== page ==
Reliable assessment of forearm photoageing by high-frequency ultrasound: a cross-sectional study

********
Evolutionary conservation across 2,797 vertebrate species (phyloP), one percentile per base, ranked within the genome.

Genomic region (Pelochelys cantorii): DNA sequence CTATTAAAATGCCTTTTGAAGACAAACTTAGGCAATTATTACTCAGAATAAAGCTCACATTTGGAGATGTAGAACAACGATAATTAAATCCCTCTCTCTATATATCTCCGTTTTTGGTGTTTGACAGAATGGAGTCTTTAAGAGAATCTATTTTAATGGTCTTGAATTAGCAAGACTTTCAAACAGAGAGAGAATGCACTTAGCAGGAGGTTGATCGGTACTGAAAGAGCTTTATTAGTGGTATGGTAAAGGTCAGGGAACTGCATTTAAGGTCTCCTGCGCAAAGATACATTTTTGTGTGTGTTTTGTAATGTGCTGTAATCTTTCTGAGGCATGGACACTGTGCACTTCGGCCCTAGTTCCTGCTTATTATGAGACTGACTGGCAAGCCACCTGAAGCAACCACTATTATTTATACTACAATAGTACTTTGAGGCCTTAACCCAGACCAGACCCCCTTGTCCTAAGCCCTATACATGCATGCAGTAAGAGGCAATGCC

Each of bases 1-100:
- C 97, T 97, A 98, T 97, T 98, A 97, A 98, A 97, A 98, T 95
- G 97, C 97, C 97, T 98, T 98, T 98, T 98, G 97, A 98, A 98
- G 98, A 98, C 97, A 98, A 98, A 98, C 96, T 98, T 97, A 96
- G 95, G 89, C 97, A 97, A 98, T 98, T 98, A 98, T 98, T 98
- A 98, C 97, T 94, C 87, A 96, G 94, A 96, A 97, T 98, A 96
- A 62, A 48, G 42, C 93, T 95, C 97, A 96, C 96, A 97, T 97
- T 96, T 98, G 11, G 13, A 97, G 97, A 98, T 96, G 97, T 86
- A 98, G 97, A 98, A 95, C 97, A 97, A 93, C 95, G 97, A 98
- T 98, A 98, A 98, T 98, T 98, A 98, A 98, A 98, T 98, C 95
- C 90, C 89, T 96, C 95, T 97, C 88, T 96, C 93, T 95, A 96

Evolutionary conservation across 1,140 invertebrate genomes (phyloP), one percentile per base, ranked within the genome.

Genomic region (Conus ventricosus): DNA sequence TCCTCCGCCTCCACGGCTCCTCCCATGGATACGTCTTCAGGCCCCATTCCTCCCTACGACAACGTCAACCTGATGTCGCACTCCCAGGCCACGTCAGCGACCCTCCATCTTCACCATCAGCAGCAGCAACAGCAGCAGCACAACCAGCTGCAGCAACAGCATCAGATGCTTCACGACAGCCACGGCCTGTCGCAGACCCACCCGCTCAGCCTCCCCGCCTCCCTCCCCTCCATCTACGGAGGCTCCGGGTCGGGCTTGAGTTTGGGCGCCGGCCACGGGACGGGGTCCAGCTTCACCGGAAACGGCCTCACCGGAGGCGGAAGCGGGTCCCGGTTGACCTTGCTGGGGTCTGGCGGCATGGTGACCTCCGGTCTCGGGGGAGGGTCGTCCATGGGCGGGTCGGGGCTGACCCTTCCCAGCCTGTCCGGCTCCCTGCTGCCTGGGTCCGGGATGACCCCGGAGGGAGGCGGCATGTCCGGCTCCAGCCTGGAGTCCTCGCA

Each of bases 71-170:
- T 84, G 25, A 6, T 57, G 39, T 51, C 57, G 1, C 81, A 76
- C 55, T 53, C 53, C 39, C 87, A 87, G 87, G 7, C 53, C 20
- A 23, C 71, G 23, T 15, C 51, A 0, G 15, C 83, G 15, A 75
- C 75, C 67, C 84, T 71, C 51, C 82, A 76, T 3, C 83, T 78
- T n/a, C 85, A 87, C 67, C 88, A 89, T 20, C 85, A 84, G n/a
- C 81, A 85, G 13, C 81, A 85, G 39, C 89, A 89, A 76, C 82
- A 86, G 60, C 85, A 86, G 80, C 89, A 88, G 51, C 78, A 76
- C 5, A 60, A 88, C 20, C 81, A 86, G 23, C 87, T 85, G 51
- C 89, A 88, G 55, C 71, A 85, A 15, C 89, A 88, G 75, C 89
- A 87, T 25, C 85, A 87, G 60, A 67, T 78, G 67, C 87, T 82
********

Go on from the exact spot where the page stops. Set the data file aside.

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High-frequency ultrasound is a non-invasive tool used in skin ageing research to assess dermis thickness and echogenicity. This study evaluated the reliability of a range of high-frequency ultrasound parameters and tested their correlation with age and a validated clinical scale for the assessment of forearm skin photoageing; the difference between two body sites according to environmental exposition patterns was also investigated. Twenty-three volunteers aged 28-82 years were divided into three groups according to forearm photoageing degree. A 20 MHz ultrasound unit was used to obtain cross-sectional images of the skin by two trained investigators on two different sites: the dorsal forearm (chronically photoexposed skin) and the proximal medial arm (non-photoexposed skin). Several echogenicity parameters were studied for each skin compartment: total dermis, upper dermis and lower dermis, and the ratio between upper and lower dermis. The intraclass correlation coefficient (for complete agreement) between investigators was higher for upper and total dermis echogenicity measures compared with the lower dermis. At the non-photoexposed site, the upper and lower dermis parameter ratio was better correlated with age. At the photoexposed area, total dermis parameters demonstrated higher correlations with clinical score. The authors discuss the choice of parameters for forearm photoageing assessment using high-frequency ultrasound.